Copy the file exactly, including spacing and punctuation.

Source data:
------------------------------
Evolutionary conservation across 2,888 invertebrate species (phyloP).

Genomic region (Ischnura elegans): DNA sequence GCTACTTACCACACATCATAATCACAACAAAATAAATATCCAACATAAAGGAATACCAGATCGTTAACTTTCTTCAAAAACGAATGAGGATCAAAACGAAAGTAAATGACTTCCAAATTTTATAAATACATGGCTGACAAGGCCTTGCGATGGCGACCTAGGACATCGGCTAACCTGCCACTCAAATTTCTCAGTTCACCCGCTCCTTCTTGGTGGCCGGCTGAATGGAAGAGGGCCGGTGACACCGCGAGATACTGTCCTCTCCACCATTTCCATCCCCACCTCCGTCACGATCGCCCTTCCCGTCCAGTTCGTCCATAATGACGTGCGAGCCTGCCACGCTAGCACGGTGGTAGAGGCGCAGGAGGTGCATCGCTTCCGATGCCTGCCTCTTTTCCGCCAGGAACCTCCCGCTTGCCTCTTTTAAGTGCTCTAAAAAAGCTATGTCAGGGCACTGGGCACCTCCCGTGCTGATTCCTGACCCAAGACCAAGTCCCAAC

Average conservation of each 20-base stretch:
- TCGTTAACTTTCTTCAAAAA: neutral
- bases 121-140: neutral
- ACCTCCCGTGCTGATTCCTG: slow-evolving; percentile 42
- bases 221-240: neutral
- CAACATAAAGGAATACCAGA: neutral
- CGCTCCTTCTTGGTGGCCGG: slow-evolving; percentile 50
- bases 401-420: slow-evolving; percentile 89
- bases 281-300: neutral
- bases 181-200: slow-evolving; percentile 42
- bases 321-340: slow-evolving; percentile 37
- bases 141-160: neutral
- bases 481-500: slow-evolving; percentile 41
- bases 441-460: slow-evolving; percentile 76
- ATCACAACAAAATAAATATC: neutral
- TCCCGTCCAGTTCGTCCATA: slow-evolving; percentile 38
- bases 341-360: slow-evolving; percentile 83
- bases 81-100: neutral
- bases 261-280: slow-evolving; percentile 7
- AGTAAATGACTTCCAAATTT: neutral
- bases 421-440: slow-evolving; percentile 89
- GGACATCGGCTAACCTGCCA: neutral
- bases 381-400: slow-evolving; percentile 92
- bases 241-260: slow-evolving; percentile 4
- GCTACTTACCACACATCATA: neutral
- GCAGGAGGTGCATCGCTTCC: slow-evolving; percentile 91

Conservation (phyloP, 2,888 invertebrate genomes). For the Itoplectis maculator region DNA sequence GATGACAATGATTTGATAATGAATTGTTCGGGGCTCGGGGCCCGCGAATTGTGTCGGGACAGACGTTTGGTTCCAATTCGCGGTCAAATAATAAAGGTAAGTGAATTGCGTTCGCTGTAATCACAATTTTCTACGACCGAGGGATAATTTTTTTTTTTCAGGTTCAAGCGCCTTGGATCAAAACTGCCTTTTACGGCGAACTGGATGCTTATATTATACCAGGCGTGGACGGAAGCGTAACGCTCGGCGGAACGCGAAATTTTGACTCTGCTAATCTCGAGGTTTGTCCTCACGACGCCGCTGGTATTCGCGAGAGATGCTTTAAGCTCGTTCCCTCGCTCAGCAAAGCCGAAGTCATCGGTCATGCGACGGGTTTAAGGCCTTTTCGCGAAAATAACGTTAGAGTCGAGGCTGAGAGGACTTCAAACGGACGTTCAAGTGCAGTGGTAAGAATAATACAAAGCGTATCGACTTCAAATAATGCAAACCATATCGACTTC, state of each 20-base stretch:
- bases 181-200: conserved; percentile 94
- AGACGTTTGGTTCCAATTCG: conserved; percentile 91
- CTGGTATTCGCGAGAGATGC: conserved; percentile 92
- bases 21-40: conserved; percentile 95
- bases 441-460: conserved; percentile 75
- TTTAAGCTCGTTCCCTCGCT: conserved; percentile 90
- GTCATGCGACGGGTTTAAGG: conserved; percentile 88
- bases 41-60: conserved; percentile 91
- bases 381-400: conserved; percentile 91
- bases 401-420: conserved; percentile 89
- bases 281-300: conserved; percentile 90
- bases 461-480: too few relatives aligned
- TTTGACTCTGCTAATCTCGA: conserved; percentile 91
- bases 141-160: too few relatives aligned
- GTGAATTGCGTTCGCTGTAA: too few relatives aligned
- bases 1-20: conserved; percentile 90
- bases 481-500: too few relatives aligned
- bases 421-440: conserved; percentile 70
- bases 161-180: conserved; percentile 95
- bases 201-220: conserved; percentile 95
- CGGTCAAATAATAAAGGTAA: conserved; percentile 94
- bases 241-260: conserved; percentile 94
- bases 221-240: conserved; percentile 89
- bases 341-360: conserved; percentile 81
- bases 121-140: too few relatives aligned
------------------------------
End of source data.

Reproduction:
Evolutionary conservation across 2,888 invertebrate species (phyloP).

Genomic region (Ischnura elegans): DNA sequence GCTACTTACCACACATCATAATCACAACAAAATAAATATCCAACATAAAGGAATACCAGATCGTTAACTTTCTTCAAAAACGAATGAGGATCAAAACGAAAGTAAATGACTTCCAAATTTTATAAATACATGGCTGACAAGGCCTTGCGATGGCGACCTAGGACATCGGCTAACCTGCCACTCAAATTTCTCAGTTCACCCGCTCCTTCTTGGTGGCCGGCTGAATGGAAGAGGGCCGGTGACACCGCGAGATACTGTCCTCTCCACCATTTCCATCCCCACCTCCGTCACGATCGCCCTTCCCGTCCAGTTCGTCCATAATGACGTGCGAGCCTGCCACGCTAGCACGGTGGTAGAGGCGCAGGAGGTGCATCGCTTCCGATGCCTGCCTCTTTTCCGCCAGGAACCTCCCGCTTGCCTCTTTTAAGTGCTCTAAAAAAGCTATGTCAGGGCACTGGGCACCTCCCGTGCTGATTCCTGACCCAAGACCAAGTCCCAAC

Average conservation of each 20-base stretch:
- TCGTTAACTTTCTTCAAAAA: neutral
- bases 121-140: neutral
- ACCTCCCGTGCTGATTCCTG: slow-evolving; percentile 42
- bases 221-240: neutral
- CAACATAAAGGAATACCAGA: neutral
- CGCTCCTTCTTGGTGGCCGG: slow-evolving; percentile 50
- bases 401-420: slow-evolving; percentile 89
- bases 281-300: neutral
- bases 181-200: slow-evolving; percentile 42
- bases 321-340: slow-evolving; percentile 37
- bases 141-160: neutral
- bases 481-500: slow-evolving; percentile 41
- bases 441-460: slow-evolving; percentile 76
- ATCACAACAAAATAAATATC: neutral
- TCCCGTCCAGTTCGTCCATA: slow-evolving; percentile 38
- bases 341-360: slow-evolving; percentile 83
- bases 81-100: neutral
- bases 261-280: slow-evolving; percentile 7
- AGTAAATGACTTCCAAATTT: neutral
- bases 421-440: slow-evolving; percentile 89
- GGACATCGGCTAACCTGCCA: neutral
- bases 381-400: slow-evolving; percentile 92
- bases 241-260: slow-evolving; percentile 4
- GCTACTTACCACACATCATA: neutral
- GCAGGAGGTGCATCGCTTCC: slow-evolving; percentile 91

Conservation (phyloP, 2,888 invertebrate genomes). For the Itoplectis maculator region DNA sequence GATGACAATGATTTGATAATGAATTGTTCGGGGCTCGGGGCCCGCGAATTGTGTCGGGACAGACGTTTGGTTCCAATTCGCGGTCAAATAATAAAGGTAAGTGAATTGCGTTCGCTGTAATCACAATTTTCTACGACCGAGGGATAATTTTTTTTTTTCAGGTTCAAGCGCCTTGGATCAAAACTGCCTTTTACGGCGAACTGGATGCTTATATTATACCAGGCGTGGACGGAAGCGTAACGCTCGGCGGAACGCGAAATTTTGACTCTGCTAATCTCGAGGTTTGTCCTCACGACGCCGCTGGTATTCGCGAGAGATGCTTTAAGCTCGTTCCCTCGCTCAGCAAAGCCGAAGTCATCGGTCATGCGACGGGTTTAAGGCCTTTTCGCGAAAATAACGTTAGAGTCGAGGCTGAGAGGACTTCAAACGGACGTTCAAGTGCAGTGGTAAGAATAATACAAAGCGTATCGACTTCAAATAATGCAAACCATATCGACTTC, state of each 20-base stretch:
- bases 181-200: conserved; percentile 94
- AGACGTTTGGTTCCAATTCG: conserved; percentile 91
- CTGGTATTCGCGAGAGATGC: conserved; percentile 92
- bases 21-40: conserved; percentile 95
- bases 441-460: conserved; percentile 75
- TTTAAGCTCGTTCCCTCGCT: conserved; percentile 90
- GTCATGCGACGGGTTTAAGG: conserved; percentile 88
- bases 41-60: conserved; percentile 91
- bases 381-400: conserved; percentile 91
- bases 401-420: conserved; percentile 89
- bases 281-300: conserved; percentile 90
- bases 461-480: too few relatives aligned
- TTTGACTCTGCTAATCTCGA: conserved; percentile 91
- bases 141-160: too few relatives aligned
- GTGAATTGCGTTCGCTGTAA: too few relatives aligned
- bases 1-20: conserved; percentile 90
- bases 481-500: too few relatives aligned
- bases 421-440: conserved; percentile 70
- bases 161-180: conserved; percentile 95
- bases 201-220: conserved; percentile 95
- CGGTCAAATAATAAAGGTAA: conserved; percentile 94
- bases 241-260: conserved; percentile 94
- bases 221-240: conserved; percentile 89
- bases 341-360: conserved; percentile 81
- bases 121-140: too few relatives aligned